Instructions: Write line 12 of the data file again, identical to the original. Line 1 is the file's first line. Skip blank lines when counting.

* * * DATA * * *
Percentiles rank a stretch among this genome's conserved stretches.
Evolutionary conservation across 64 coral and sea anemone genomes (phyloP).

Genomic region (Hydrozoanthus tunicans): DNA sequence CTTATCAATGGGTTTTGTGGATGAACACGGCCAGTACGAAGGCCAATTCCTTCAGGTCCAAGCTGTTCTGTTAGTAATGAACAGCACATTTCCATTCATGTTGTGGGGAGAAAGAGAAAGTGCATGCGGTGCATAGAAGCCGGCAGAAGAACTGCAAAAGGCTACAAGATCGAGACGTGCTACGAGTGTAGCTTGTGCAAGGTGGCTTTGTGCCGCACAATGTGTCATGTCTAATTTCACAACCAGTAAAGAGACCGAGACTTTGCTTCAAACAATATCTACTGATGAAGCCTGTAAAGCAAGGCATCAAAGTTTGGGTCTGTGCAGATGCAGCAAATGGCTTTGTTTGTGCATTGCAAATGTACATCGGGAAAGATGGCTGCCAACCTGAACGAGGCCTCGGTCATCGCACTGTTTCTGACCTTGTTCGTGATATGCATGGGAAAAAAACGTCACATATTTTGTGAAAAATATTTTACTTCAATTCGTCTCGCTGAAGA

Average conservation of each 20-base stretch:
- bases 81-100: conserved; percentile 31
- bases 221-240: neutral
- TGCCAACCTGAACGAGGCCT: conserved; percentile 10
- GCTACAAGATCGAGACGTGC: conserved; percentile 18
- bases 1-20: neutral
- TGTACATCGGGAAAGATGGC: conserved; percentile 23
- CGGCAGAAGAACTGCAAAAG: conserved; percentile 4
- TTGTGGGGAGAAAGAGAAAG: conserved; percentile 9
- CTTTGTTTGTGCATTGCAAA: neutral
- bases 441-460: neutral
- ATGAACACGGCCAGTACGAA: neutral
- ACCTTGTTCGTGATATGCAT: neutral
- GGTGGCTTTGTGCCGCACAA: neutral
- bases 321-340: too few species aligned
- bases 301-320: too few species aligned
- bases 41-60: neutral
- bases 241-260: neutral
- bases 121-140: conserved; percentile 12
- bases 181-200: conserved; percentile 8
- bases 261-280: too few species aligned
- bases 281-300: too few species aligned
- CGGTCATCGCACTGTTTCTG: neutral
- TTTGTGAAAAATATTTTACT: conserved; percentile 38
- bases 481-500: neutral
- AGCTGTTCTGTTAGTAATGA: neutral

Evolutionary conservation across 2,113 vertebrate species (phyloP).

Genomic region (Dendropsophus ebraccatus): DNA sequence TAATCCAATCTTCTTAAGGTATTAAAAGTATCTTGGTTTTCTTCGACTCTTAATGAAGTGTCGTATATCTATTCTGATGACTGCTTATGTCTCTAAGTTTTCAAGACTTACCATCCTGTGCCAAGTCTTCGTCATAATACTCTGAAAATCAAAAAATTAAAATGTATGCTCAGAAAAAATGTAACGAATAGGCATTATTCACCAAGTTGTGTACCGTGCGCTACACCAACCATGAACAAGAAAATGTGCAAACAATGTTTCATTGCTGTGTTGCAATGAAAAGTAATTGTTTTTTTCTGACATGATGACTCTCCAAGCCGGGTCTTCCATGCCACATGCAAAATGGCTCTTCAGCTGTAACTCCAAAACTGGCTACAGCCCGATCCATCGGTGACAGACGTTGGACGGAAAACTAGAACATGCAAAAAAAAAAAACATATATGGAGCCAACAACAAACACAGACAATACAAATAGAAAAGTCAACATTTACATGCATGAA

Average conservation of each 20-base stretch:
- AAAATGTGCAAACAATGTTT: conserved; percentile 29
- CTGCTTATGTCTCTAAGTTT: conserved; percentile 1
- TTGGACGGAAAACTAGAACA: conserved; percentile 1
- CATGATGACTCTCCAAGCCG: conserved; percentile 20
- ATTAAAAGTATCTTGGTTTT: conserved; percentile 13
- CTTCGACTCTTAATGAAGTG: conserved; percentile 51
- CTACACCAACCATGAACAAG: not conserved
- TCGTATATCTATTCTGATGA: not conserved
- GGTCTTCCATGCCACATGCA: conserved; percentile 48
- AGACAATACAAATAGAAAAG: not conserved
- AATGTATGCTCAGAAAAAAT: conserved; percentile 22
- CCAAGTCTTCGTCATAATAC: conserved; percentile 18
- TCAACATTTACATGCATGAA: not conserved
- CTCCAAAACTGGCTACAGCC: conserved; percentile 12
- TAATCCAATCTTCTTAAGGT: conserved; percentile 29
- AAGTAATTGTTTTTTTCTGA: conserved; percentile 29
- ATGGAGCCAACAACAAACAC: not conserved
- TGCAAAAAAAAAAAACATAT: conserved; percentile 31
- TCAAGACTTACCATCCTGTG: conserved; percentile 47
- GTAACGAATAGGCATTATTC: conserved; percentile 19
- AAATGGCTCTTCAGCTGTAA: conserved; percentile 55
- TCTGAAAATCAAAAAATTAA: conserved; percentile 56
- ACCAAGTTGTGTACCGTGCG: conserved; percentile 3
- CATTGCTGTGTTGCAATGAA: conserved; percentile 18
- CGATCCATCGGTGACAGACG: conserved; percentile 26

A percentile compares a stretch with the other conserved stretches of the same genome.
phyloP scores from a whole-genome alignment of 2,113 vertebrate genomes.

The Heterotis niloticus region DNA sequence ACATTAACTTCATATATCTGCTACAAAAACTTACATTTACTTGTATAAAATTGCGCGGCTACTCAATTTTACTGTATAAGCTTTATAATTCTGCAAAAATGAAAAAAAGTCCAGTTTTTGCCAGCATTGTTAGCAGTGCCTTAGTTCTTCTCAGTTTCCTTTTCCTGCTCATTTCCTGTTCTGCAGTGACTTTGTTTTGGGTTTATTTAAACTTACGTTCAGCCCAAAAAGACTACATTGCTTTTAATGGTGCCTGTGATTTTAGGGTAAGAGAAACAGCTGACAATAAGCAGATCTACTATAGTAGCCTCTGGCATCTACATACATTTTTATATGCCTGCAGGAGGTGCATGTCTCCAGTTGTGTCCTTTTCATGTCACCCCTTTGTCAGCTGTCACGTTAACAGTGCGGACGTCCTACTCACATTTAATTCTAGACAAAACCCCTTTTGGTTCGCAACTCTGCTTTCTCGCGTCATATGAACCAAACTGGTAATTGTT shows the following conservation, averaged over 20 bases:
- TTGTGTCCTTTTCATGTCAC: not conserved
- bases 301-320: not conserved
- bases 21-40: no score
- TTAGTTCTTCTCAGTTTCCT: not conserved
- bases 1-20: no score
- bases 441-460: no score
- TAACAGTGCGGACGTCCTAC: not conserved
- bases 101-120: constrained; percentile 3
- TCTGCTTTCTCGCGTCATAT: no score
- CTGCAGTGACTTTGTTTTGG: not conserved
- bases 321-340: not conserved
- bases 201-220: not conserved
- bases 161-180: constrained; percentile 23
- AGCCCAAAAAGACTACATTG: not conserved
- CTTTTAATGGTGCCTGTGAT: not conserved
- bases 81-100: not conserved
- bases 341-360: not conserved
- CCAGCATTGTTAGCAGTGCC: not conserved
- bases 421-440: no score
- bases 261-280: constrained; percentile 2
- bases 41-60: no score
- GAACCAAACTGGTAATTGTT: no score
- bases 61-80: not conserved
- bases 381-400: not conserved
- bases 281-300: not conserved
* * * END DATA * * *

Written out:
- TTGTGGGGAGAAAGAGAAAG: conserved; percentile 9